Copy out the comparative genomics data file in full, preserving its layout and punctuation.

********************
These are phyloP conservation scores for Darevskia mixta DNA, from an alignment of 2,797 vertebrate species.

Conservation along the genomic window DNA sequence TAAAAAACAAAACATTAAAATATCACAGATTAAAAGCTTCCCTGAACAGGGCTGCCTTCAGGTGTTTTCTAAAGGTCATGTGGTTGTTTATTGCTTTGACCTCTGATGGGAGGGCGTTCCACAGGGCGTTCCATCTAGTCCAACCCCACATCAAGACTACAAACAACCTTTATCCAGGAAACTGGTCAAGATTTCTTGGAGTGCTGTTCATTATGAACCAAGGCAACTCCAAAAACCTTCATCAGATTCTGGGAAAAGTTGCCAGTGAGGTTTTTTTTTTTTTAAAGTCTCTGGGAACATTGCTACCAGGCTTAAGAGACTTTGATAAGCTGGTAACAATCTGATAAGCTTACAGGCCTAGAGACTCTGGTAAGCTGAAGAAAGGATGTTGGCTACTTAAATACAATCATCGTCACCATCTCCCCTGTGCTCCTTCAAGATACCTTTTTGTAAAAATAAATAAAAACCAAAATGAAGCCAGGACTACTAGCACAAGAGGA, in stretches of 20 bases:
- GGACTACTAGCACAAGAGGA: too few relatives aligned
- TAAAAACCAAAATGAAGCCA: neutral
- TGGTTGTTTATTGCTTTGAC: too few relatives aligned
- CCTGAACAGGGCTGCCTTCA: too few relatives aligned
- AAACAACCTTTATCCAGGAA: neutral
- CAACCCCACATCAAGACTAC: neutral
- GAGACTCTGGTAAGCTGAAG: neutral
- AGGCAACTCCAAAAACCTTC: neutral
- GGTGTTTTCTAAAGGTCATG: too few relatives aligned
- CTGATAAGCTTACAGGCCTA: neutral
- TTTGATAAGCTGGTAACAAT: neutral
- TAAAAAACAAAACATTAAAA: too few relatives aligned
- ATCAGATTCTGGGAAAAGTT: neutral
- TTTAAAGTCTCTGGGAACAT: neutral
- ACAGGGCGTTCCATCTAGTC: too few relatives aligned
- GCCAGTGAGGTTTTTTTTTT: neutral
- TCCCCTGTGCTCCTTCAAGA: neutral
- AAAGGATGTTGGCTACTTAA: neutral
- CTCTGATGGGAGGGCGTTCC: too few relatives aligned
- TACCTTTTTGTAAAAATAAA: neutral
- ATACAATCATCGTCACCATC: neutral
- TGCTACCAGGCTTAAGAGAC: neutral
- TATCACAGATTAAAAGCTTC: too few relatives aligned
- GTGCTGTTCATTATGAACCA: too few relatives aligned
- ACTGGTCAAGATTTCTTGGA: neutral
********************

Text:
These are phyloP conservation scores for Darevskia mixta DNA, from an alignment of 2,797 vertebrate species.

Conservation along the genomic window DNA sequence TAAAAAACAAAACATTAAAATATCACAGATTAAAAGCTTCCCTGAACAGGGCTGCCTTCAGGTGTTTTCTAAAGGTCATGTGGTTGTTTATTGCTTTGACCTCTGATGGGAGGGCGTTCCACAGGGCGTTCCATCTAGTCCAACCCCACATCAAGACTACAAACAACCTTTATCCAGGAAACTGGTCAAGATTTCTTGGAGTGCTGTTCATTATGAACCAAGGCAACTCCAAAAACCTTCATCAGATTCTGGGAAAAGTTGCCAGTGAGGTTTTTTTTTTTTTAAAGTCTCTGGGAACATTGCTACCAGGCTTAAGAGACTTTGATAAGCTGGTAACAATCTGATAAGCTTACAGGCCTAGAGACTCTGGTAAGCTGAAGAAAGGATGTTGGCTACTTAAATACAATCATCGTCACCATCTCCCCTGTGCTCCTTCAAGATACCTTTTTGTAAAAATAAATAAAAACCAAAATGAAGCCAGGACTACTAGCACAAGAGGA, in stretches of 20 bases:
- GGACTACTAGCACAAGAGGA: too few relatives aligned
- TAAAAACCAAAATGAAGCCA: neutral
- TGGTTGTTTATTGCTTTGAC: too few relatives aligned
- CCTGAACAGGGCTGCCTTCA: too few relatives aligned
- AAACAACCTTTATCCAGGAA: neutral
- CAACCCCACATCAAGACTAC: neutral
- GAGACTCTGGTAAGCTGAAG: neutral
- AGGCAACTCCAAAAACCTTC: neutral
- GGTGTTTTCTAAAGGTCATG: too few relatives aligned
- CTGATAAGCTTACAGGCCTA: neutral
- TTTGATAAGCTGGTAACAAT: neutral
- TAAAAAACAAAACATTAAAA: too few relatives aligned
- ATCAGATTCTGGGAAAAGTT: neutral
- TTTAAAGTCTCTGGGAACAT: neutral
- ACAGGGCGTTCCATCTAGTC: too few relatives aligned
- GCCAGTGAGGTTTTTTTTTT: neutral
- TCCCCTGTGCTCCTTCAAGA: neutral
- AAAGGATGTTGGCTACTTAA: neutral
- CTCTGATGGGAGGGCGTTCC: too few relatives aligned
- TACCTTTTTGTAAAAATAAA: neutral
- ATACAATCATCGTCACCATC: neutral
- TGCTACCAGGCTTAAGAGAC: neutral
- TATCACAGATTAAAAGCTTC: too few relatives aligned
- GTGCTGTTCATTATGAACCA: too few relatives aligned
- ACTGGTCAAGATTTCTTGGA: neutral